Saturday, 30 July 2016

Establishing a Positive Classroom Climate

Establishing a Positive Classroom Climate

Maintaining a positive and supportive atmosphere in class is one of the most important things you can do, besides actually teaching. In my kindergarten class, I have Spanish and Japanese students, and they have little understanding of my own cultural background. Even so, I try to incorporate my own culture, and the culture of my students, into the classroom when possible.

‘Teaching Tolerance’ mentions that a child’s understanding of their own race and ethnicity are instrumental in teaching and how they learn (Common). I’ve never heard my students disparage each other’s ethnicity in any language, which makes me think they have been raised similarly enough to not recognize the differences in heritage. They were all born and raised in Japan, after all. On occasion, I will work aspects of each culture into classroom activities. For example, on Father’s Day we had Spanish students make their cards early, since that holiday in Spain is on March 19th. To avoid falling into stereotypes about cultures, we tend to stick to holidays, traditions, and crafts that children of all backgrounds can participate in.

I am an American, and that means I am able to relate to my students through pop culture. All of the children, raised in Japan, have been exposed to American media that has been translated overseas. They like Frozen and Lilo & Stitch, they like Teenage Mutant Ninja Turtles, and they like Spider-man. Although the kids may recognize these characters, they won’t make the connection that they are from America unless I explain it to them. Showing them cartoons in their original English language, or showing them cartoons from Japan dubbed in English, helps to show how our countries are connected, and encourages their curiosity toward other parts of the world.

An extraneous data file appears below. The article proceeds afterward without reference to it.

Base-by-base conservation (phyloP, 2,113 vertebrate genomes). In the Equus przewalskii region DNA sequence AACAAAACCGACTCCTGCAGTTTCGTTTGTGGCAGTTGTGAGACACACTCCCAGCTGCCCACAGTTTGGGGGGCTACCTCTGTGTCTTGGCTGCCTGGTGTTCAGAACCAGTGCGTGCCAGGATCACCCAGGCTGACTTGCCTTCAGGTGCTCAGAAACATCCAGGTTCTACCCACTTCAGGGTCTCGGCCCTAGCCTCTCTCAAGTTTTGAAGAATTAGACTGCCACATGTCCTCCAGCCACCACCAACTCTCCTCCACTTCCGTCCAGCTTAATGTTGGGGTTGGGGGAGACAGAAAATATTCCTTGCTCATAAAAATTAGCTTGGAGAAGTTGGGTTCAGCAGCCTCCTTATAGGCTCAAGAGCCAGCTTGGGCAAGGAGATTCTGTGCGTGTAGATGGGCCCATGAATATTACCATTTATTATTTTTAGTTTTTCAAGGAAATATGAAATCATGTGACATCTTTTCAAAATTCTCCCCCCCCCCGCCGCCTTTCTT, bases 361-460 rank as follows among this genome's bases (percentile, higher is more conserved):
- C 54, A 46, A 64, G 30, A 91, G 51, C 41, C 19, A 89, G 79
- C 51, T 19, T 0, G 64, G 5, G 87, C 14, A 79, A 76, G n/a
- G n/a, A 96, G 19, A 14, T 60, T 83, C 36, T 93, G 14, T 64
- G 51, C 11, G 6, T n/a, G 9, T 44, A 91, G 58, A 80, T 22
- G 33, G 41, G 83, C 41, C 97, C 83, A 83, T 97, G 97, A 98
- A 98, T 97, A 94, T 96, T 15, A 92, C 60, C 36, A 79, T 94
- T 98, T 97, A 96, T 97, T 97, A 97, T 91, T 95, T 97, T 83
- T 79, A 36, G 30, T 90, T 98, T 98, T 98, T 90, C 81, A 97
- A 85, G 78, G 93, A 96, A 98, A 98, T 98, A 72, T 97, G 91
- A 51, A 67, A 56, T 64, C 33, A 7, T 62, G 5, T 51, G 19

One part of a positive classroom is equality. I’m talking about all students having the same opportunities and chances. Each student can participate, share, and play. For teachers, this means anti-bia teaching: there should be no favoritism, and students shouldn’t be ignored for not measuring up. Teaching Tolerance says this can be done through methods such as ‘supporting students’ identities and making it safe for them to fully be themselves,’ or ‘creating classroom environments that reflect diversity, equity and justice’ (Critical). At the start of last year, my co-teacher and I made sure to place racially and ethnically diverse photos, artwork, books, etc, around the classroom so students would see a greater variety of worldviews from a global perspective.

Another aspect of a positive classroom is safety. I mentioned this in my previous presentation, and in the anti-bullying case study, but students function better when they feel the classroom is a safe space. I mean free of persecution, of exclusion, and of danger. Practicing anti-bullying strategies place the students on an equal level where they all feel safe with each other, and that will contribute to a positive atmosphere for everyone. We participate in multiple safety and emergency drills annually, working with the community so the students are aware of what to do in the case of emergencies, and that they can count on us to take care of them. They know not to talk to strangers, and who they can turn to for help when they are in trouble.

In the future, I would like to expand the amount of content in my lessons relating to the racial and ethnic backgrounds of my students. Ideally, I’d cover one aspect of one culture everyday, but time constraints make this difficult. I plan to continue exploring options and will seek out an easier, more effective way of making this a reality. I hope that, by continuing to integrate the cultures of my students into the their daily lives, I can make them more aware of their own cultures and the impact their cultures have on their lives and the lives of others.


Teaching Tolerances, Common Beliefs (PDF):

Teaching Tolerance, Critical Practices for Anti-bias Education:

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